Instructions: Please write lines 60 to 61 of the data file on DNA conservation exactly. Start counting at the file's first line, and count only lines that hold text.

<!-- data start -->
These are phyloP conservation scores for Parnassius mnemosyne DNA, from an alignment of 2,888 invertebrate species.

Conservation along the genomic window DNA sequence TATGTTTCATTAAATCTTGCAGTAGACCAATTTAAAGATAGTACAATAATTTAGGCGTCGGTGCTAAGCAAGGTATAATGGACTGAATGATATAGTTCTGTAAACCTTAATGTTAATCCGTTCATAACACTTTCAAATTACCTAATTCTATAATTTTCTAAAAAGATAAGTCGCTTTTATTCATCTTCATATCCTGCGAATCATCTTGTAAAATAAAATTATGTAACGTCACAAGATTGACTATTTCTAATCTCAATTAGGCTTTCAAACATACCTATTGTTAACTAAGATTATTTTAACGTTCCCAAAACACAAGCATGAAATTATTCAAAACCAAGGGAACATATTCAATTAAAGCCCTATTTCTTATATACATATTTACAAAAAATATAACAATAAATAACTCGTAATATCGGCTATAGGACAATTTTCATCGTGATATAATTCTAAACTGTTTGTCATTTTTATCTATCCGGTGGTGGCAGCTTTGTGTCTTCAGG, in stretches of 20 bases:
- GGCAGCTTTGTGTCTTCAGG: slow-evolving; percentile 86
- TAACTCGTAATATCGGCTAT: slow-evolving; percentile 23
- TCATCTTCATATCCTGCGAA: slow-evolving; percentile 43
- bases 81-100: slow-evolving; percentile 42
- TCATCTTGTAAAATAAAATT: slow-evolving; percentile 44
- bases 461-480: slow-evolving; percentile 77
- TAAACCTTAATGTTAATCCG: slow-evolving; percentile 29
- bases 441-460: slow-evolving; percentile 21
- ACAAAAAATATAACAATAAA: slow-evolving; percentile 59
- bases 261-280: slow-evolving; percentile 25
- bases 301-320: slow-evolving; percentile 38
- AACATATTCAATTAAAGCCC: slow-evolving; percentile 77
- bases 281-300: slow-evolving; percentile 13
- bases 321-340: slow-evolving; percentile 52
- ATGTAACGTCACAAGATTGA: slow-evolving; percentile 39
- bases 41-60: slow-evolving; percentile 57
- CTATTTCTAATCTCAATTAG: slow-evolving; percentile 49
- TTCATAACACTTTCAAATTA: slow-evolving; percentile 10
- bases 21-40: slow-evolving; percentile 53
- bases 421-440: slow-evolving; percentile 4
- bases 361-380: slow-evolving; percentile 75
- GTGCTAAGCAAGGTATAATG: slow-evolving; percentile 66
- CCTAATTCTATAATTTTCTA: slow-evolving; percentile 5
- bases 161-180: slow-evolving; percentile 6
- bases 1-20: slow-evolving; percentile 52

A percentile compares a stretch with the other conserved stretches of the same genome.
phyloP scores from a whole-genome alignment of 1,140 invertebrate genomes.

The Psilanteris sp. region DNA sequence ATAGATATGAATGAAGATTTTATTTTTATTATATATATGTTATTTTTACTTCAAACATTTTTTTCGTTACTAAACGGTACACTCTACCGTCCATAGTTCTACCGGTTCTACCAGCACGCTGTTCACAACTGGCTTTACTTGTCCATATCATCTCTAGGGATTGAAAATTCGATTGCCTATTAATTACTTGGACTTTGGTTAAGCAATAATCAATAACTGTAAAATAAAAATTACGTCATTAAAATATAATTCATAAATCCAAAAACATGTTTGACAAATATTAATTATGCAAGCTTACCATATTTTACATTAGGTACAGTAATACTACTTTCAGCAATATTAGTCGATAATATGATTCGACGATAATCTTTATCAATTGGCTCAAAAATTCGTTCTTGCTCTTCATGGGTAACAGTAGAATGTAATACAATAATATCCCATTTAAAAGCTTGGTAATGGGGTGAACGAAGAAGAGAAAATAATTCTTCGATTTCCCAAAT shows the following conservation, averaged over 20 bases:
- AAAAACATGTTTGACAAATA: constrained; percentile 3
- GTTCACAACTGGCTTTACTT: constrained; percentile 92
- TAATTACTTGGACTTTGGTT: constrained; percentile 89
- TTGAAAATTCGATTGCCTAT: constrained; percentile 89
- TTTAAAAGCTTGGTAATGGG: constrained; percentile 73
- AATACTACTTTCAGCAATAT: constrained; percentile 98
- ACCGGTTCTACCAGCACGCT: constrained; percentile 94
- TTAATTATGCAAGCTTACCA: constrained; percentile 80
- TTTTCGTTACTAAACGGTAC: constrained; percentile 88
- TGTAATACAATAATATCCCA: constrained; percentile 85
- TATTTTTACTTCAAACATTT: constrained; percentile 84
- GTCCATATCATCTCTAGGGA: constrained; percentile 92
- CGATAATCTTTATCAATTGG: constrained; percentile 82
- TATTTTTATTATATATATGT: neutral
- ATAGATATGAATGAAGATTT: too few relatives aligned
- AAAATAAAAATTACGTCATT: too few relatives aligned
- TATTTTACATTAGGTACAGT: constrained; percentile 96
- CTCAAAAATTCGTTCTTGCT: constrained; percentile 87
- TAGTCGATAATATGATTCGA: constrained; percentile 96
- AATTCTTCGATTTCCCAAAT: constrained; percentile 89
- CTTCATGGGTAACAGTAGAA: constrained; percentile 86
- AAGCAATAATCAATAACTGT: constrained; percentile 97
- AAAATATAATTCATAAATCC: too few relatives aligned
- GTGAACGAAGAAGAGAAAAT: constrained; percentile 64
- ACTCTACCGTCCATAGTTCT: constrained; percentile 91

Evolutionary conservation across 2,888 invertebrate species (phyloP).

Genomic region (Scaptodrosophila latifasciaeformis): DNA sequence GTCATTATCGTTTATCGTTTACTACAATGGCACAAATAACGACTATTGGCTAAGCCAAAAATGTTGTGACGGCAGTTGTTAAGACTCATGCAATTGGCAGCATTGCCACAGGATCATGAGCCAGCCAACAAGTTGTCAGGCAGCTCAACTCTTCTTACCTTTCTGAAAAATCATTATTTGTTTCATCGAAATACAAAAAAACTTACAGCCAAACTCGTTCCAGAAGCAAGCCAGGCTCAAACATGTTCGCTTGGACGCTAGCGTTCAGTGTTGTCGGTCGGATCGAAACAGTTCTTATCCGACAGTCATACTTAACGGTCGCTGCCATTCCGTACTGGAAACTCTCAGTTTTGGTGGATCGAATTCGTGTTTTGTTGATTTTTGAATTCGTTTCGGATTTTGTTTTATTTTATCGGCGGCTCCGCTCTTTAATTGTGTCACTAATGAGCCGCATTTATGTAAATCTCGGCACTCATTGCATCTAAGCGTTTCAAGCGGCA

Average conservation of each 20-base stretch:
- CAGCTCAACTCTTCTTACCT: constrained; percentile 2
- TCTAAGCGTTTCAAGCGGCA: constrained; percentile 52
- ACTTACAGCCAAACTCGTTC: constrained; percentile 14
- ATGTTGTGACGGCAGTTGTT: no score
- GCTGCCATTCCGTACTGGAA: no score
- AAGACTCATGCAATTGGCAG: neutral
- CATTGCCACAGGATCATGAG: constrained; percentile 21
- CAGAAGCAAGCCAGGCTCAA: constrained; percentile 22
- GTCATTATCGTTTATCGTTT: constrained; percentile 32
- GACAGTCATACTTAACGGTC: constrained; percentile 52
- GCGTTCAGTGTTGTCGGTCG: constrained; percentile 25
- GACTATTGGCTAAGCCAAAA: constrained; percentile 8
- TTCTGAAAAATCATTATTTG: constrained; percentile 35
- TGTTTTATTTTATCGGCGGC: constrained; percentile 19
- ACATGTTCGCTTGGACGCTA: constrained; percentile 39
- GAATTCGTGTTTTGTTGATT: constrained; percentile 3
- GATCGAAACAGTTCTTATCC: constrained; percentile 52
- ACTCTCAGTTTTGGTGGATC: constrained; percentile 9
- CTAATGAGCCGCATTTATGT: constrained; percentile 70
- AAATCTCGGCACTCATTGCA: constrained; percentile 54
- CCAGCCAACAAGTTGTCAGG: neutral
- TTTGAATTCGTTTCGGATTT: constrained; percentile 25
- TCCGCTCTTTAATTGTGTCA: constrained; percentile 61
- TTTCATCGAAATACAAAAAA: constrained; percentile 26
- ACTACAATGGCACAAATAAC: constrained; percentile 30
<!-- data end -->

- TCTAAGCGTTTCAAGCGGCA: constrained; percentile 52
- ACTTACAGCCAAACTCGTTC: constrained; percentile 14